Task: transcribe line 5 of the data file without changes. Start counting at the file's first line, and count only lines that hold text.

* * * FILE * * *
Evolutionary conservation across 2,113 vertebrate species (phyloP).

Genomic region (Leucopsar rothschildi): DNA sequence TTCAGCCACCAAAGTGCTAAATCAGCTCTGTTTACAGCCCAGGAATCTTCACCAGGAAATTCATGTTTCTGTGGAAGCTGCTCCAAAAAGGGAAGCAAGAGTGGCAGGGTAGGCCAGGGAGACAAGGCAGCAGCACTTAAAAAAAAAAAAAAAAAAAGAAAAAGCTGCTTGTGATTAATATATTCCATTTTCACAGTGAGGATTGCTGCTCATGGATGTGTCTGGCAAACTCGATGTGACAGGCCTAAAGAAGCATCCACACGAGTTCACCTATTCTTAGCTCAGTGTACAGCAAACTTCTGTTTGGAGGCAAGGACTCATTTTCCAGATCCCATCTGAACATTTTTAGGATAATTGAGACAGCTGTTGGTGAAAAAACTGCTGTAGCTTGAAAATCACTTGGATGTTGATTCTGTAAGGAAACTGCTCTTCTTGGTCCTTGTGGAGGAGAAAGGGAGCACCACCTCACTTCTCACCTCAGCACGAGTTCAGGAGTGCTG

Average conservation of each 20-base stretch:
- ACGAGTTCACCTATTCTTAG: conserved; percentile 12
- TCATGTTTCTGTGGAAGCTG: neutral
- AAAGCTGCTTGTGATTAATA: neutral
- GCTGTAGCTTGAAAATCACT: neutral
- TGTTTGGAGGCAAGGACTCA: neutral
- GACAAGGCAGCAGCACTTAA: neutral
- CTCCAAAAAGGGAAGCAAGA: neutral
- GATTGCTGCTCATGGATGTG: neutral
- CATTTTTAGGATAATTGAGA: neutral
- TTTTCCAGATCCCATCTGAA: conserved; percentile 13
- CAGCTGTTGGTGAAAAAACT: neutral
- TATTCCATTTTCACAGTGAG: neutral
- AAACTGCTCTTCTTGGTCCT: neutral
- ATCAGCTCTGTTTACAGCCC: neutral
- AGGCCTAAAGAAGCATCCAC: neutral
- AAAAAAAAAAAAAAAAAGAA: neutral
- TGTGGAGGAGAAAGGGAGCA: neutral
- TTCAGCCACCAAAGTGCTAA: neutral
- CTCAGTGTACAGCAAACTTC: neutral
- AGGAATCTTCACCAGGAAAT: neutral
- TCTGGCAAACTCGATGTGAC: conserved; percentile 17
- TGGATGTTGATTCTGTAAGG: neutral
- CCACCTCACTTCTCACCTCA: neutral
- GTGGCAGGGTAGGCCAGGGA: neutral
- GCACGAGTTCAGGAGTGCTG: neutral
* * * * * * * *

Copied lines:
- TCATGTTTCTGTGGAAGCTG: neutral